Ft. McGilvray @ Caines Head

Penetrating northward into the eastern underbelly of Alaska's Kanai Peninsula is Resurrection Bay. Europeans used this inlet as early as the 1790s when the Russians briefly found it a safe harbor for shipbuilding, and recognized that the water there remains unfrozen throughout the year. The first permanent settlement within the bay, the port town of Seward, emerged in 1903 during the American territorial period.

In the middle of History on the Move's stay in Anchorage we drove to Seward from where we took a short boat ride down the coast of Resurrection Bay. We then took a leisurely hike to an encounter with some World War II history at Caines Head

Remnants of an WWII Army pier at our landing site
North Beach, looking towards the bluff











Caines Head is a pointed bluff that rises six hundred feet over on the eastern-central side of the bay. Today this tree-covered overlook is primarily frequented by recreationalists. However seven decades earlier, the overlook was fortified by the U.S. military for national security. In the 1940s, during America's involvement in the Second World War, this evergreen-topped cliff became of military importance because it penetrates far into the middle of the bay, making it an ideal lookout and defensive location. There, the Army constructed Fort McGilvray to protect Seward and the bay itself from enemy Japanese attacks. 

Remnants of the fort still exist today as an abandoned maze of dark concrete hallways. Following a trail from our landing at North Beach we found the fort's entrance surrounded by years of forest growth.We explored the lightness corridors.

The entrance to Ft. McGilvray
video

Interestingly recognition of Alaska's strategic importance came rather late. As Europe and other parts of the world had become engulfed in largest war in history in the late 1930s, powerful congressional and military leadership of the United States only hesitatingly turned their attention to the Alaskan Territory as a pivotal defensive location on the globe. America’s northern-most frontier did finally become an immediate concern in the spring of 1940 as Germany invaded and occupied Scandinavia, and Japan clandestinely advanced into the northern Pacific. Until that time Washington had stationed in Alaska only the most negligible defense, which amounted to about 300 troops and an underfunded and still-incomplete naval air base in the southeastern parts of the territory. The western regions remained unprotected and vulnerable.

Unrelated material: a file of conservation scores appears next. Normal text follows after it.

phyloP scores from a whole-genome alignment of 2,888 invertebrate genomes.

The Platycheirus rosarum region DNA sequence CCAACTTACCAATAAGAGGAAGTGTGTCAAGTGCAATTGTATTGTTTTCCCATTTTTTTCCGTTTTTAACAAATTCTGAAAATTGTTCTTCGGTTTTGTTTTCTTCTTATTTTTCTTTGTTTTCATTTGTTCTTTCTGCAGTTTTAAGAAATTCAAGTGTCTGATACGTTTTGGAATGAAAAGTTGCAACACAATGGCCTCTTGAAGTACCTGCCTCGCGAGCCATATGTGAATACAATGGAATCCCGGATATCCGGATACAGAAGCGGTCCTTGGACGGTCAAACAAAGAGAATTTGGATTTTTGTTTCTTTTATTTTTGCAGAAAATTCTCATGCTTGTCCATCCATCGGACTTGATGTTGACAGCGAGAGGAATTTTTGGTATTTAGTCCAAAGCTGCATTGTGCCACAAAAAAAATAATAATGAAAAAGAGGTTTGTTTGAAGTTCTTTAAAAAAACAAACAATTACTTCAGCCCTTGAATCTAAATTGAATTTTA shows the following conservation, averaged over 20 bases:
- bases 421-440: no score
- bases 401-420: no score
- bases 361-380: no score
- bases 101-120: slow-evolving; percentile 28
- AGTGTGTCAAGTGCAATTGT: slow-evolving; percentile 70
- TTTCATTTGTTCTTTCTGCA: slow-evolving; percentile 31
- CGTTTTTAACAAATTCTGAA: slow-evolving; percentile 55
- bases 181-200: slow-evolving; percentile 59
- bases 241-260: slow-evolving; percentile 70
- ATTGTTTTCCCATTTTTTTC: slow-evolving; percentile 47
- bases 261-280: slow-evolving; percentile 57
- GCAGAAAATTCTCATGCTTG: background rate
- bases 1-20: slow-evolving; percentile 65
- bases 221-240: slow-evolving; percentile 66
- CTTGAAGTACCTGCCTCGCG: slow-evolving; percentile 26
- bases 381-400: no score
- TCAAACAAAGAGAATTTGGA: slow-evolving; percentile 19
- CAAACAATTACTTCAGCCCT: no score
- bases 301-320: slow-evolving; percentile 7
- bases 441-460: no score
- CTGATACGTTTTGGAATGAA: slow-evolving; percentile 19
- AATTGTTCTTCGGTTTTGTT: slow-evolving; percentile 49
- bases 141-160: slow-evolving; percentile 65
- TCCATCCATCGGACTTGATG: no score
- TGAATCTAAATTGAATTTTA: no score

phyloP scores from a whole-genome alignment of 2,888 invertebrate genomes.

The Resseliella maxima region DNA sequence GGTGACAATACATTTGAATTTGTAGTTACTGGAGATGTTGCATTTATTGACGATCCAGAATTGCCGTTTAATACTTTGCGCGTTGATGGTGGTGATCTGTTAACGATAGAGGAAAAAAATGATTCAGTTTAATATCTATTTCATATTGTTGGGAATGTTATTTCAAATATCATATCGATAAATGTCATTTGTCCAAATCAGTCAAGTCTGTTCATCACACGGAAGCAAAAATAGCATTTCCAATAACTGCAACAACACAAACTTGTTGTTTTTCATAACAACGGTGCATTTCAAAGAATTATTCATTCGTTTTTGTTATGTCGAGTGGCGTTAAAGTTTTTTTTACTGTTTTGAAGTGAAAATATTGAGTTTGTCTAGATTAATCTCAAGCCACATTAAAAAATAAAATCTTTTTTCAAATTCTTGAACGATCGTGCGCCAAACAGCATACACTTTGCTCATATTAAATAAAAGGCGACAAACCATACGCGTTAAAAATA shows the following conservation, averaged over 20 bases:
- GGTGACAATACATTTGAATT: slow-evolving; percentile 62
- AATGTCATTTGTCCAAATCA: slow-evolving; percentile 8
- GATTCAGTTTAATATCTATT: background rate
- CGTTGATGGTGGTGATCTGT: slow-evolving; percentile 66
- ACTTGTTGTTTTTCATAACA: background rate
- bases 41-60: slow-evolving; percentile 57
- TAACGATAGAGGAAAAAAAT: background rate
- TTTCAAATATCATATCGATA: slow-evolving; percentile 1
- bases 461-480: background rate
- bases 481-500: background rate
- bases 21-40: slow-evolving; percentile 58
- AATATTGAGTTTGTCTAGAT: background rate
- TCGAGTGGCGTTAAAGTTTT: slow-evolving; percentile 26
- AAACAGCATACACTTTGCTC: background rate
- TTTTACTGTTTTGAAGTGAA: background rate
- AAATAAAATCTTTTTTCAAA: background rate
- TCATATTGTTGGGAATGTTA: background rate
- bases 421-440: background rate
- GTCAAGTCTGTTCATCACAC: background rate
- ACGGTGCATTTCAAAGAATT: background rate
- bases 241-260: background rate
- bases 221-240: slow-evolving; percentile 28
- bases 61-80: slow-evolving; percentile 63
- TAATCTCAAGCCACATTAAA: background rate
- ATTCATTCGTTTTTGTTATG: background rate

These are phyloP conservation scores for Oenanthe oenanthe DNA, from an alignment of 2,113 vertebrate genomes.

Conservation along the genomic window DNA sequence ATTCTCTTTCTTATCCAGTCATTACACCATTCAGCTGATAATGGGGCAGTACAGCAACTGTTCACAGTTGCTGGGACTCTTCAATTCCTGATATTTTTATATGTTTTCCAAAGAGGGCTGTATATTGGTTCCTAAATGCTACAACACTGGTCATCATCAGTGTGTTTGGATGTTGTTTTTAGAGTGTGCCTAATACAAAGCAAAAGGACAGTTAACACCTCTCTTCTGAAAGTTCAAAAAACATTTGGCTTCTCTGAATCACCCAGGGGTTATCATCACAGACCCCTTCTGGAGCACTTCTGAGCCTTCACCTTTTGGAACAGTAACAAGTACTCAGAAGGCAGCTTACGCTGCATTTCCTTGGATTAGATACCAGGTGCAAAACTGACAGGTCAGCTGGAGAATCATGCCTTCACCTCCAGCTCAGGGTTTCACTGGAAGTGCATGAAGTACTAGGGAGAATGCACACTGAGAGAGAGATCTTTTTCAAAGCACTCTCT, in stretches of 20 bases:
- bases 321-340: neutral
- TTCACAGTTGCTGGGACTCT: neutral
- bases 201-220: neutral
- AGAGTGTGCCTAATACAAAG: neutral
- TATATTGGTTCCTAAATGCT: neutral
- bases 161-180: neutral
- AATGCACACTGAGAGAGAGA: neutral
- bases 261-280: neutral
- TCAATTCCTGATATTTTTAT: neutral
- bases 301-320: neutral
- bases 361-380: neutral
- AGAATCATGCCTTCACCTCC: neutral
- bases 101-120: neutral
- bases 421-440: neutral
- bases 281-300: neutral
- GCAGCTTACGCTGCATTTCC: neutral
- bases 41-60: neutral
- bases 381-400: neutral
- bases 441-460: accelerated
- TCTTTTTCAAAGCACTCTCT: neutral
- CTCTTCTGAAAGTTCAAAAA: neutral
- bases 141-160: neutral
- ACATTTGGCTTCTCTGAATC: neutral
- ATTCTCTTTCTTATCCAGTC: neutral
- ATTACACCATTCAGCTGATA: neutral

By 1941, the U.S. had finally rethought its defensive efforts in the area but did so too slowly and was unready for the Japanese westward assault across the Pacific that began with the attack on Pearl Harbor. The following summer Japanese forces brought a small part of their campaign to the Aleutians, Alaska’s extension of small volcanic island that divide the Bearing Sea and Arctic Ocean from the Pacific Ocean. Japan successfully invaded two of the eastern islands, Attu and Kiska. Approximately 8,000 Japanese troops occupied these pieces of American soil for over a year, resisting American air and naval offensives to retake them. The enemy contingent on Attu finally surrendered to an American ground assault in May 1943. The larger stronghold on Kiska escaped to the sea in August on the cusp of a much larger Allied invasion.

During the tense period of Japanese occupation in the Aleutians was when Ft. McGilvray was established. Over 300 military installations like the one at Caines Head were constructed throughout Alaska after American entered the war. Though direct action was not seen in Resurrection Bay or anywhere on the mainland of Alaska after the Aleutian campaign the war effort left the territory significantly transformed. The large military build up thoroughly modernized the region and its infrastructure and population grew tremendously. Many roads, highways, large bases, and airports were built across the territory to defend the American soil and to coordinate with Alaska's neighbor-allies of the USSR and Canada.

It sure was fun to visit!

--Mike Uhl

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